2 by Byron Herbert Reece

Ballad of the Bones
Copyright, 1945, 1985 edition
Checked out one time in 26 years
Last checked out 25 years ago

Bow Down in Jericho
Copyright 1950, 1985 edition
Checked out one time in 26 years
Last checked out 25 years ago

Byron Herbert Reece is a Georgia poet of the 1940s and 50s who has left behind some very singular tales in ballad form. Through the trust fund of a patron, the Albertville library has all of his poetry volumes (4) in their re-released 1985 editions. They strike me as an odd choice unless his works were specified in the trust. And they might have been. Reece has a following and a society dedicated to his works and memory. The books have a variety of poetry but his narratives, tales usually set in Southern Appalachia. Most of the poetry rhymes, and his ballads, often with eerie subject matter, beg to be spoken aloud at a fireside. Since he was a farmer, his poetry is very close to the land and rural people. And he is clearly steeped in the Bible as the title of the second book mentioned above indicates. These books sitting on the shelves of the Albertville library have been read only once, but I think if they were exposed to the light a little, people would enjoy them. Unfortunately, a lack of interest in poetry can be hard to cure. Here’s a sampling of “Ballad of the Rider” (a dark, romantic, enchanting tale) from Ballad of the Bones:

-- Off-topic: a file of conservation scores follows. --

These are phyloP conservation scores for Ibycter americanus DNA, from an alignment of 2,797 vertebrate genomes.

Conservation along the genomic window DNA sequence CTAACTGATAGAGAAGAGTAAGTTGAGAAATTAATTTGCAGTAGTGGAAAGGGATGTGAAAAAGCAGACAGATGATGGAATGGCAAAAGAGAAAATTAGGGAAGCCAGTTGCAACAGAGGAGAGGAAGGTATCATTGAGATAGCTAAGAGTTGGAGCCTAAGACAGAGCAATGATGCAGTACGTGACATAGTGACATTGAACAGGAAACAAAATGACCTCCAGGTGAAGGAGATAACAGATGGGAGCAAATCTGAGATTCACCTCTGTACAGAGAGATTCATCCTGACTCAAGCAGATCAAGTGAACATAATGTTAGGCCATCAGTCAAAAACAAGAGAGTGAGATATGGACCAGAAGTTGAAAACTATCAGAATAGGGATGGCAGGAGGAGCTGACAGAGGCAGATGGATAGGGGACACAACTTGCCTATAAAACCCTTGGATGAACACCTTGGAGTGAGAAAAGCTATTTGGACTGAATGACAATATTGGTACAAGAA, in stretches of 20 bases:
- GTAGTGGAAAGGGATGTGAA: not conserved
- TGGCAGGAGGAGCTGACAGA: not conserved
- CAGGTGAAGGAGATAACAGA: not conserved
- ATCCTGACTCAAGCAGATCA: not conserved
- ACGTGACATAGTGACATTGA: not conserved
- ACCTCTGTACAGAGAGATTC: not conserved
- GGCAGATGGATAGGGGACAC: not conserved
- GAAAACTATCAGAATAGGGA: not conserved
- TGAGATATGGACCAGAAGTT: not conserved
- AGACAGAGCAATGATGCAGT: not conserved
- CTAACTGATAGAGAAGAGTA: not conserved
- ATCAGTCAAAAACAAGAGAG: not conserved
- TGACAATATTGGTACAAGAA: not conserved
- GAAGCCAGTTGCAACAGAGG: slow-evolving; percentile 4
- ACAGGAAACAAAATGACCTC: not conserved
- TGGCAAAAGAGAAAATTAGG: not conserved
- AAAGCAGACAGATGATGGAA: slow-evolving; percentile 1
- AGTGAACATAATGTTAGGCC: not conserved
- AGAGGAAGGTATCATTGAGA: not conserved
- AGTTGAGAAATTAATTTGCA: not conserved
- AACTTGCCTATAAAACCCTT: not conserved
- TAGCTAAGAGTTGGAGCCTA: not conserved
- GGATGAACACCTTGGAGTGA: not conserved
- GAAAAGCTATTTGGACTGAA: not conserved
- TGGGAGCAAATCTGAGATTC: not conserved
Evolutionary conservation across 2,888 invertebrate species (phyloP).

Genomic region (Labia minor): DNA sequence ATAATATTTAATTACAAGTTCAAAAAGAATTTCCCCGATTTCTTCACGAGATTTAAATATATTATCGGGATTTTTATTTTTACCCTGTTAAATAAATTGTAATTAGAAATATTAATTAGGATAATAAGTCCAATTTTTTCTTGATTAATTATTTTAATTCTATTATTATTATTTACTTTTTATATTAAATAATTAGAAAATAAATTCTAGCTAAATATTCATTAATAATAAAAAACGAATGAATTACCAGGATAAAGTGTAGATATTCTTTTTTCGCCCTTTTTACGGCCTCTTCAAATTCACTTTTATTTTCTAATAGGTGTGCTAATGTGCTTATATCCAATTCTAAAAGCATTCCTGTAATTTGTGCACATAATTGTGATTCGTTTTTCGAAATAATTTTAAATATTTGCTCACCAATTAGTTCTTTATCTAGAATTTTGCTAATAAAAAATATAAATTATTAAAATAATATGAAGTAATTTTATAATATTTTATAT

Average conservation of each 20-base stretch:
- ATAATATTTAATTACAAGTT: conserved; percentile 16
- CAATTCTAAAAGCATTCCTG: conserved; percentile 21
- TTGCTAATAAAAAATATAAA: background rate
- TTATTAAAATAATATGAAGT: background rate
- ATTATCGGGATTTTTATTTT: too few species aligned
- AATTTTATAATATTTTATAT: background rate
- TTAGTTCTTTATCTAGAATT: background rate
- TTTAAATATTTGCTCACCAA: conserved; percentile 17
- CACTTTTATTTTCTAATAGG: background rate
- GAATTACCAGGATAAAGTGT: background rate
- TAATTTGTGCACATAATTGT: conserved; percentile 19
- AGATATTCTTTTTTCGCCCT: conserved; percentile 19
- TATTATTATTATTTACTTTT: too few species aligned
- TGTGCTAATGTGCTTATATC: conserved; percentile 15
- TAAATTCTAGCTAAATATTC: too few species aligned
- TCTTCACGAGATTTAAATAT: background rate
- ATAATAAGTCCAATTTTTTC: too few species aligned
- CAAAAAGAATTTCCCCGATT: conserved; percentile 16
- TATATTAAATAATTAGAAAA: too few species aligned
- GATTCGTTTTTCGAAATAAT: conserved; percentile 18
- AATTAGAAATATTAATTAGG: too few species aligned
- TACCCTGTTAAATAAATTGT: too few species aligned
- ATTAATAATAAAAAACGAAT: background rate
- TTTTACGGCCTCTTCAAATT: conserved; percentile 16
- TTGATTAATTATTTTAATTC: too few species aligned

“This lady of the search,” said they,
“How shall we know her as
The one you seek, if on a day
She chance this way to pass?”

“To cold she is the warming sun,
To desert thirst, a flood;
She is the cool of summer dawn,
And a fever in the blood.”

Among the rounded hills
That step up from the sea,
He rested on the brown pine spills
To make his inquiry.

“A twelvemonth past she came,” they said,
But she has journeyed on,
Singing upon a road that led
Into the gates of dawn.”

I’m riding the fence on this one. A casual glance at these two books of the four reveals poetry that the people of this area should enjoy, yet they don’t seem to know to pick them up. Keep them despite virtually no circulation in hopes they catch on some day? Or discard and let them drift to someone who will appreciate them? I’m glad it’s not ultimately my decision to make.


About jppoetryreader

Poetry reviewer and poetry consultant for libraries
This entry was posted in Adventures in 811 and tagged , , , , , , . Bookmark the permalink.

Leave a Reply

Fill in your details below or click an icon to log in:

WordPress.com Logo

You are commenting using your WordPress.com account. Log Out /  Change )

Google+ photo

You are commenting using your Google+ account. Log Out /  Change )

Twitter picture

You are commenting using your Twitter account. Log Out /  Change )

Facebook photo

You are commenting using your Facebook account. Log Out /  Change )


Connecting to %s